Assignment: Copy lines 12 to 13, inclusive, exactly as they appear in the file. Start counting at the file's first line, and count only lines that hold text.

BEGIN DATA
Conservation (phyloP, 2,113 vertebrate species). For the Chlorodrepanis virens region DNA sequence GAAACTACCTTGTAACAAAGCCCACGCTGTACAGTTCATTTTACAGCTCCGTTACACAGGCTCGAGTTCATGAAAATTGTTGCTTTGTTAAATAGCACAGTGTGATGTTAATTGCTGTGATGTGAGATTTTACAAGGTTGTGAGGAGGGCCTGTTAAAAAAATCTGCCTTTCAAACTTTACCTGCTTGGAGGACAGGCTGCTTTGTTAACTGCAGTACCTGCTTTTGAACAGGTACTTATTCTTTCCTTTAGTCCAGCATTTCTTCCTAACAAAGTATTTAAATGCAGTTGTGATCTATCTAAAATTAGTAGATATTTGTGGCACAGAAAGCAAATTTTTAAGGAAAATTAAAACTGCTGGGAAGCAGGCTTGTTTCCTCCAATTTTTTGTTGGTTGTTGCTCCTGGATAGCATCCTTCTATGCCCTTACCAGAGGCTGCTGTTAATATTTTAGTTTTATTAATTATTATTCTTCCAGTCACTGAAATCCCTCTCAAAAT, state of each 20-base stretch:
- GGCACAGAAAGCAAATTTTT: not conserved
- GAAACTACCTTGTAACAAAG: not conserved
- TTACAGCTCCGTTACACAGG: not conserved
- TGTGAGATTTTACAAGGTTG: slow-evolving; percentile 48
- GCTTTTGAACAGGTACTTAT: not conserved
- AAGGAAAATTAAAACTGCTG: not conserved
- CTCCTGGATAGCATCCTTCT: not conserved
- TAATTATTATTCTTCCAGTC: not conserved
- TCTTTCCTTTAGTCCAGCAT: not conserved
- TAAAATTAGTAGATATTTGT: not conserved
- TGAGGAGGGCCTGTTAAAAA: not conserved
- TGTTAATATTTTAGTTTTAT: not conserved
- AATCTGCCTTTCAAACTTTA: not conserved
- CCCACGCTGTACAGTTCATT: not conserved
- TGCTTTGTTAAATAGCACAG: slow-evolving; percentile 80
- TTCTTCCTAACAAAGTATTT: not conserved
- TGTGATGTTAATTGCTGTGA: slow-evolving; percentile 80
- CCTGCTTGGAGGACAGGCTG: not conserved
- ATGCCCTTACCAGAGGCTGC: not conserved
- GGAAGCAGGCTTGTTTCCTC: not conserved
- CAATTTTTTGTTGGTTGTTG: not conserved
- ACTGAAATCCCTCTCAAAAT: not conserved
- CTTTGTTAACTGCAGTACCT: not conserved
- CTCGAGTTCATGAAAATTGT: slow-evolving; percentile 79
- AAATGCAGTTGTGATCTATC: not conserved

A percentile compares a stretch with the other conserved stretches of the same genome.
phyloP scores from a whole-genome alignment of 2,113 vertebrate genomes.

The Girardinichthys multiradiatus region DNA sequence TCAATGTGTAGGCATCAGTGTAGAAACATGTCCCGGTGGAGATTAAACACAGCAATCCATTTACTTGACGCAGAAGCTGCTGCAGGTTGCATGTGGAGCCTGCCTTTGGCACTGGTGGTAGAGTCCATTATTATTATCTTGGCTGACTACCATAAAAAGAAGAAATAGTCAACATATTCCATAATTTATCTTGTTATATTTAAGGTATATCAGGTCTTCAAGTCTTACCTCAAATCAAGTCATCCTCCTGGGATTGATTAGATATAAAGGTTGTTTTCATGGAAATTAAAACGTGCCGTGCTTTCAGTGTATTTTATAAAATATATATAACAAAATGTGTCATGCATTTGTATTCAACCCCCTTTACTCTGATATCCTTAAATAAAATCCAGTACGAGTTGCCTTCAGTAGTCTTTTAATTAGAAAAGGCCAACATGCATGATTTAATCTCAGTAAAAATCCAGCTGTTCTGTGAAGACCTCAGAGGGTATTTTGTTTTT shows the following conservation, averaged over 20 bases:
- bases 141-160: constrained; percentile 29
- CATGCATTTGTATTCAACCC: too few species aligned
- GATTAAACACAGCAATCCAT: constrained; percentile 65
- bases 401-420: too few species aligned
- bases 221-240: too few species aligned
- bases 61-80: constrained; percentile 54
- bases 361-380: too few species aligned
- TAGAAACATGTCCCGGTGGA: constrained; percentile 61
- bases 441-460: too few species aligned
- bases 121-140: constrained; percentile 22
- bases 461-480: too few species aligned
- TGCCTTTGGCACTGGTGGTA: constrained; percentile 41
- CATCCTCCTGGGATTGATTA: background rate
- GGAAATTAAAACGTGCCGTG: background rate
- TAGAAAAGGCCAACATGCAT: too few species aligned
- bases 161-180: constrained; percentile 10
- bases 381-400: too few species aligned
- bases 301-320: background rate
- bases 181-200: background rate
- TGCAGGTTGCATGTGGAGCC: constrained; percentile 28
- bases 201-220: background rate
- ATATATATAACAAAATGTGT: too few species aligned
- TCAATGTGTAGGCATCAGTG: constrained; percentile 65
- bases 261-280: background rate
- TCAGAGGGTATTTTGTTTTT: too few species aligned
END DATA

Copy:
- TGAGGAGGGCCTGTTAAAAA: not conserved
- TGTTAATATTTTAGTTTTAT: not conserved